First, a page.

For the past two years, I have been recording a monthly podcast with my friend and fellow amputee Dave. Dave is a lawyer, but once I learned to overlook his vocation (our joke), I came to realize that he is a really great guy. I have a great respect for his opinions and his expertise. It turns out that having an amputee lawyer friend who specializes in insurance reimbursement can be quite the sounding board, especially when I have to deal with Elsie, my insurance adjustor.
I have grown to thoroughly enjoy recording our podcasts. Although I still do not relish hearing my voice, I am proud of the issues we have discussed. We are by no means professional broadcasters, but we have been able to develop a comfortable rapport during our dialogues. I'd like to think that we sound like two competent friends exchanging ideas rather than "experts" espousing facts and trivia.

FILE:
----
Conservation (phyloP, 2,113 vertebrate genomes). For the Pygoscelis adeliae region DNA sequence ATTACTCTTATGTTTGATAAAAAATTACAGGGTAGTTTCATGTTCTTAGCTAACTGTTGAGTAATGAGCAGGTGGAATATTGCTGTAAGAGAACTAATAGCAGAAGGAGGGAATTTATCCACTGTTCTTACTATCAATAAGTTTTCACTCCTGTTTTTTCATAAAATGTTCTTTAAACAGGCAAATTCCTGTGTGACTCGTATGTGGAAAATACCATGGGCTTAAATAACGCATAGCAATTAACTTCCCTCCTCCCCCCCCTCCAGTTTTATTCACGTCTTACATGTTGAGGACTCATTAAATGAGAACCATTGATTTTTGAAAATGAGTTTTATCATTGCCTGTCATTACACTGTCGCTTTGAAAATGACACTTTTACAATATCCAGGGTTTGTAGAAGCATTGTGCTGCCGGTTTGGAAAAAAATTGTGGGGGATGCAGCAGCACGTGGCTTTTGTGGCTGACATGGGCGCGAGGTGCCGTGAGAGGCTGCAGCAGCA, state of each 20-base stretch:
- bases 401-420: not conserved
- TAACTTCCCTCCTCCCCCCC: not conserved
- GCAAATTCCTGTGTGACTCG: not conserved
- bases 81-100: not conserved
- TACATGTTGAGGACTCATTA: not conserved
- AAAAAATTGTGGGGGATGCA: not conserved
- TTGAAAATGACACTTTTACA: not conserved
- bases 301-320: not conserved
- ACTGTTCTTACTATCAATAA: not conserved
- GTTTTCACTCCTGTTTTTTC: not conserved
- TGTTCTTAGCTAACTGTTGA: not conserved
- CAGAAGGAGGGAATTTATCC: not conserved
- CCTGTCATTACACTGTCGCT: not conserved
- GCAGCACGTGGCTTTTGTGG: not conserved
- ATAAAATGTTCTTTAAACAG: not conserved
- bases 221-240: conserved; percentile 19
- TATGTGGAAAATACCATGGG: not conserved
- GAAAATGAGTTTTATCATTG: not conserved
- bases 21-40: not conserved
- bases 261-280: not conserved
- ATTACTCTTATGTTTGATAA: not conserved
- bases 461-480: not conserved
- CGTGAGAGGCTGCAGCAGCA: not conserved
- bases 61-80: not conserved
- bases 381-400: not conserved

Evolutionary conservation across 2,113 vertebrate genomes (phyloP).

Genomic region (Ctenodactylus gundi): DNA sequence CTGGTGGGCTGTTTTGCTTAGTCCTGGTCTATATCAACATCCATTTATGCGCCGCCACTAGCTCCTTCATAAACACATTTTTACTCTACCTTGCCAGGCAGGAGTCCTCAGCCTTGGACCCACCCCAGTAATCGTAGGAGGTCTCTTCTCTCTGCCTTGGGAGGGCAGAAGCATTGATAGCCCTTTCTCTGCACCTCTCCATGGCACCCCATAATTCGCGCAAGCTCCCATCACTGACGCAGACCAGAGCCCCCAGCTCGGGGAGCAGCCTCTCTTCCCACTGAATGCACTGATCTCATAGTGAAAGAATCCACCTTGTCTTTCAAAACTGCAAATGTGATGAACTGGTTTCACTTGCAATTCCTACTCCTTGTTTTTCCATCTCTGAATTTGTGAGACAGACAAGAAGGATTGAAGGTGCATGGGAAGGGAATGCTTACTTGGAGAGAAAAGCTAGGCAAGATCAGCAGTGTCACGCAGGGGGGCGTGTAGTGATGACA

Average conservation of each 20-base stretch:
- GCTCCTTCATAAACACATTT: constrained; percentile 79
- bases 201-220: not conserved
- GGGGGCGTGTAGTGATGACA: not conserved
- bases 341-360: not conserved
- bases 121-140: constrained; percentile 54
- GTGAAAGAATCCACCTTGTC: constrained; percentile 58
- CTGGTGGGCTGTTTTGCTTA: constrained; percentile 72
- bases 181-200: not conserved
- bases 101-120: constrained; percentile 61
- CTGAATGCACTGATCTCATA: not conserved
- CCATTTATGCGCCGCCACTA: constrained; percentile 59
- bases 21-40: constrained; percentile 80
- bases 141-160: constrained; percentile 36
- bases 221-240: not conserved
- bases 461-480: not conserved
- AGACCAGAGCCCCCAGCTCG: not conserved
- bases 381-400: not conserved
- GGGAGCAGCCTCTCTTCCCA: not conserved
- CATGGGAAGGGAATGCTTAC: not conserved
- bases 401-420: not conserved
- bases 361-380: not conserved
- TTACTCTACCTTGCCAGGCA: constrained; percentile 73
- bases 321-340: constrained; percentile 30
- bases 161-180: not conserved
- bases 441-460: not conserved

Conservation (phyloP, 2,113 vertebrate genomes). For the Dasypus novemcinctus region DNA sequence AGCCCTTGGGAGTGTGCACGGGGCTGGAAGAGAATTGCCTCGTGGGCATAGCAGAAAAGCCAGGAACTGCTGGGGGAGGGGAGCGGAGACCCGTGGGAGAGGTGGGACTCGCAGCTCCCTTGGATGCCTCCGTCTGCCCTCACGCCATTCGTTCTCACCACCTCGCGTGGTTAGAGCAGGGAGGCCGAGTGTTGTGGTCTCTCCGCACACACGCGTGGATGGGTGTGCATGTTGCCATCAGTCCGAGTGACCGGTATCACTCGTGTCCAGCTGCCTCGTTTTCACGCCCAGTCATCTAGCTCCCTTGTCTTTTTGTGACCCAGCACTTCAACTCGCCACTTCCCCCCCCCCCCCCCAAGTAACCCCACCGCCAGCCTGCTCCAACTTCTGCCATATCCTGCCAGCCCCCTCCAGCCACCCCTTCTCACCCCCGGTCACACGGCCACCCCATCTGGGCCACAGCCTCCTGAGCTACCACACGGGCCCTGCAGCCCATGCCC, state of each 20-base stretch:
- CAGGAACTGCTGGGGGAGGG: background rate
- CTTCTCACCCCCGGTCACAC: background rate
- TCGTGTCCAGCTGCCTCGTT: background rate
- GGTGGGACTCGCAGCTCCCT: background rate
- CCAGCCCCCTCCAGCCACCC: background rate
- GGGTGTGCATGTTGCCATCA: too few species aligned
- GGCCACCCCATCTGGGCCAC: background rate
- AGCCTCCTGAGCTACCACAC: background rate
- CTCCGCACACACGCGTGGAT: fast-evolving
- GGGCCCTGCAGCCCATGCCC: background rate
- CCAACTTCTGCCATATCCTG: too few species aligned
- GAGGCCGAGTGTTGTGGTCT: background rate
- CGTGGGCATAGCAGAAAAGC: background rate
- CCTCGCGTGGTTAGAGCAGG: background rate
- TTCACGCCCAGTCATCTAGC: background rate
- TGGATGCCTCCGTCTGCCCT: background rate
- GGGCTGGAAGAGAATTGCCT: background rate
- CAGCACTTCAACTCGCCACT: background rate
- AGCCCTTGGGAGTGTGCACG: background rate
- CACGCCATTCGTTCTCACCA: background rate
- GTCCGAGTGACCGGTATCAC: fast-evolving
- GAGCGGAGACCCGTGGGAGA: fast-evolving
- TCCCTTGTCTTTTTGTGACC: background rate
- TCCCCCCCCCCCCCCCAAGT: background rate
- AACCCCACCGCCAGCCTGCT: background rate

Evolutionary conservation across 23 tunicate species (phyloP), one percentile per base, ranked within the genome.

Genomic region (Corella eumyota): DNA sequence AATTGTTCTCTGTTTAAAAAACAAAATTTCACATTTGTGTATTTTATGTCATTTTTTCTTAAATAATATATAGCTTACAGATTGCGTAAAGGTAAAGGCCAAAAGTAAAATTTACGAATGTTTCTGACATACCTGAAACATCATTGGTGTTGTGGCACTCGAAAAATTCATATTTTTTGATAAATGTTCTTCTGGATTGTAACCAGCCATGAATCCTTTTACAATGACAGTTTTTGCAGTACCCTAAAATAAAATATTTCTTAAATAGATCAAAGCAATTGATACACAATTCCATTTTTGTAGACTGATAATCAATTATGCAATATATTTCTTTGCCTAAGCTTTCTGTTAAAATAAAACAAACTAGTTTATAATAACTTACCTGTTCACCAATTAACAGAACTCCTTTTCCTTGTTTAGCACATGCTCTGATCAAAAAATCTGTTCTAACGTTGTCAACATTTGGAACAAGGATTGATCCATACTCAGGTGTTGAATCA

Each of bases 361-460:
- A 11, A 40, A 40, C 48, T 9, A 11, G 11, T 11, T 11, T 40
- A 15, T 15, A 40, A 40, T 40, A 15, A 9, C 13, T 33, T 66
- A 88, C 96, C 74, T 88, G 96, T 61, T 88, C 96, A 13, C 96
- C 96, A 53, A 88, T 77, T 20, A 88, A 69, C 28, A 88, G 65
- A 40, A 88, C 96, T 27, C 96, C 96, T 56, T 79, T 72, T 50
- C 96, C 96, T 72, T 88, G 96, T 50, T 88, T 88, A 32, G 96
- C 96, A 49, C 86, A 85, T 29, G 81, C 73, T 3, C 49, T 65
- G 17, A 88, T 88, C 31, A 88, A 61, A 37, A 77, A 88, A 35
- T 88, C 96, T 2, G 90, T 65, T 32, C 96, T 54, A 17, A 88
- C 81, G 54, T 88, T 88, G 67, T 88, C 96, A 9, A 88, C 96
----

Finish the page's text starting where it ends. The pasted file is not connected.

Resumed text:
As proud as I am of our content, I am fully aware that our product is definitely homespun. Although it isn't from a lack of trying, Dave and I simply don't possess the audio engineering skills necessary to create a refined result. Because editing the audio is laborious and sometimes downright infuriating, we tend to take a minimalist approach. In other words, the little flips and mistakes which other podcasters remove are unedited in ours. We prefer to think of the the podcast as organic as opposed to amateurish.
Last week Dave and I began a series dedicated to drafting the perfect insurance appeal. Because this is an issue dear to my heart, I wanted to share the recording. Please forgive the flubs, technical missteps and obvious mistakes. Enjoy! http://www.podcastgarden.com/episode/your-insurance-appeal_11464